Australia Just Took a Stand Against Anti-Vaxxers the U.S. Needs to Follow

Source: AP
Source: AP

Australian Prime Minister Tony Abbott has some harsh news for anti-vaccination parents: They stand to lose about $11,000 a year in welfare benefits if they don't immunize their children. 

The bipartisan "No Jab — No Play and No Pay" law is set to go into effect in January 2016 and will target parents who claim to be "conscientious objectors" to vaccination rules. Currently, moms and dads can cite religious or personal reasons in order to avoid vaccinations and still receive taxpayer-funded benefits. 

But that's about to change. 

"The Government is extremely concerned at the risk [refusing to vaccinate] poses to other young children and the broader community," read a statement from Abbott. "Parents who vaccinate their children should have confidence that they can take their children to child care without the fear that their children will be at risk of contracting a serious or potentially life-threatening illness because of the conscientious objections of others."

While the overall immunization rate in Australia hovers around 97%, the number of unvaccinated children has risen from 15,000 to 39,00 in just 10 years, according to the statement.

Some religious and medical exemptions will still stand, but the restrictions have been tightened considerably. Australian outlet ABC reported that the country's social services minister said he "only expected a very small number of families to be exempted."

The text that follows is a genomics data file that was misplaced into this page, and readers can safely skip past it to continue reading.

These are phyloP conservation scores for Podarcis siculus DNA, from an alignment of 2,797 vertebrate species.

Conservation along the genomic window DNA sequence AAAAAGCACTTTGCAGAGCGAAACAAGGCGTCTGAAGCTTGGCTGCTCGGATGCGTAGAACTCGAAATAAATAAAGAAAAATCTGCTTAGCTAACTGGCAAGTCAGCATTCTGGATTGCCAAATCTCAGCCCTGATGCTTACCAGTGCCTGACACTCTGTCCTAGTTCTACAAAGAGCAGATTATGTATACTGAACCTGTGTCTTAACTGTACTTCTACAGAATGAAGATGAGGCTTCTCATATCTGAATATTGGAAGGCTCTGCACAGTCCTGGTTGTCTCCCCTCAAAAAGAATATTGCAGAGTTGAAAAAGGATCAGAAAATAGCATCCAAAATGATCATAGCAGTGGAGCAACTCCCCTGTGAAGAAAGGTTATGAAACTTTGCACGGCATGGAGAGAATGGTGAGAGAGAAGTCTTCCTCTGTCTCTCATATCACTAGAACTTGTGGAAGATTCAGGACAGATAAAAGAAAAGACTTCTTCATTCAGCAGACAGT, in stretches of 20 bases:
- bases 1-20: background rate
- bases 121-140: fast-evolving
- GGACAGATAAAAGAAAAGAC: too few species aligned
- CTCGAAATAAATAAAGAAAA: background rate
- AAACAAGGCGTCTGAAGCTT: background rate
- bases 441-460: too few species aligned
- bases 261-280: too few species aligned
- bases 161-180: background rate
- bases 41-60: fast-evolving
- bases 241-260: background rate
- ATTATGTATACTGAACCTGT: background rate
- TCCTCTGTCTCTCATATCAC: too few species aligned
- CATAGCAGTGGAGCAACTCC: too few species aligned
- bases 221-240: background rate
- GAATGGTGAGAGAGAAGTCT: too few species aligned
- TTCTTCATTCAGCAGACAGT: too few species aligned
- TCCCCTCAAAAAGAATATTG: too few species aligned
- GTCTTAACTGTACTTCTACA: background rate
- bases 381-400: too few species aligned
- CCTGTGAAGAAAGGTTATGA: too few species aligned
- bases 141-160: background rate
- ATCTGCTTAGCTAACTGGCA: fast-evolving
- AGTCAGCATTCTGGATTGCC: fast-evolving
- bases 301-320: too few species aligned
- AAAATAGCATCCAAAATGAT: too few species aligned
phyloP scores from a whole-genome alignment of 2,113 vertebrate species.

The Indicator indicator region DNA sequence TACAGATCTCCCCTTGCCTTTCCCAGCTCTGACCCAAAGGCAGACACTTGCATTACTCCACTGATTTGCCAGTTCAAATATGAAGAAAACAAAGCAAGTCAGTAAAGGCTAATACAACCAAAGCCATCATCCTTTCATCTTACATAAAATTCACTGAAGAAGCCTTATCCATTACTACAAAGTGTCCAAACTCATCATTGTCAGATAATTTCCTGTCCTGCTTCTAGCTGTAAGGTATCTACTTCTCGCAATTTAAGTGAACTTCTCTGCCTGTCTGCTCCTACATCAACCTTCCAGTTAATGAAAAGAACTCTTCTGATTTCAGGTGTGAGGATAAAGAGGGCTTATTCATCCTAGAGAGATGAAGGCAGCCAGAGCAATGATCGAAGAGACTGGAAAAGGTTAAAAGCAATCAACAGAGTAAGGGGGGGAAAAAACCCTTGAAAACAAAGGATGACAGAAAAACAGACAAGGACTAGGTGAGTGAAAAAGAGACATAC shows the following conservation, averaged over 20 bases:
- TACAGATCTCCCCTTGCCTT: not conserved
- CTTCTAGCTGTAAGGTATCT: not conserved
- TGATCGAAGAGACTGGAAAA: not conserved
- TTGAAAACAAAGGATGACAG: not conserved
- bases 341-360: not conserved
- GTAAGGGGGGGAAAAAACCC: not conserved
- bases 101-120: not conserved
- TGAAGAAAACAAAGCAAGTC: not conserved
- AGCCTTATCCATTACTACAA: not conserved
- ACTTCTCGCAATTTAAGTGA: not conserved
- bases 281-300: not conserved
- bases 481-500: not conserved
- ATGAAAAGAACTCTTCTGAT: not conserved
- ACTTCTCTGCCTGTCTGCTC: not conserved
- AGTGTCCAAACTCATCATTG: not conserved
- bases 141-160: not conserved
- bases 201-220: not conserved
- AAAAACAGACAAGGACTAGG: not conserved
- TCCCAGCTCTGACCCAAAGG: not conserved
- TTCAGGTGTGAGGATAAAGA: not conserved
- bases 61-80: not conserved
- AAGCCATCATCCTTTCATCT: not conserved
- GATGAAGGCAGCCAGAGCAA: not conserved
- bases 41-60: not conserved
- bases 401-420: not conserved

The bill still needs to be approved by Parliament, but the Sydney Morning Herald reported that opposition leader Bill Shorten is supportive of the measure. "We believe fundamentally in the science of vaccination," he said.

In response, a Change.org petition opposing the measure has garnered nearly 10,000 signatures.

An anti-vaccination protest in California
Source: 
Rich Pedroncelli/AP

Meanwhile, in the United States: Australia may be taking an unusually strong stand against the pseudoscience that backs the anti-vaccination movement, but unfortunately, the U.S. hasn't followed suit yet. 

In December 2014, a measles outbreak ripped through California — the epicenter was traced back to Disneyland — and officials reported that most of those who were affected were unvaccinated.

According to the Centers for Disease Control and Prevention, "the U.S. experienced a record number of measles cases during 2014, with 668 cases from 27 states ... This is the greatest number of cases since measles elimination was documented in the U.S. in 2000."

Source: CDC

While there's no causal link between the anti-vaccination movement and the uptick in measles cases, the evidence is there. 

Source: CDC

The Disneyland outbreak was "100% connected" to anti-vaccination advocates, Dr. James Cherry, a specialist in pediatric infectious diseases specialist at the University of California, Los Angeles, told the New York Times in January. "It wouldn't have happened otherwise — it wouldn't have gone anywhere. There are some pretty dumb people out there."

While anti-vaccine proponents continue to aggressively share pseudoscience about something most doctors agree is completely safe, children around the country continue to get sick with diseases that had been all but eradicated thanks to advances in modern medicine. The numbers are clear, and Australia is acting in the best interests of its people, whether they believe it or not. It might be time for the U.S. to do the same.  

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Sophie Kleeman

Sophie is a staff writer at Mic covering the intersection of tech and culture. She's based in New York and can be reached at sophie@mic.com.

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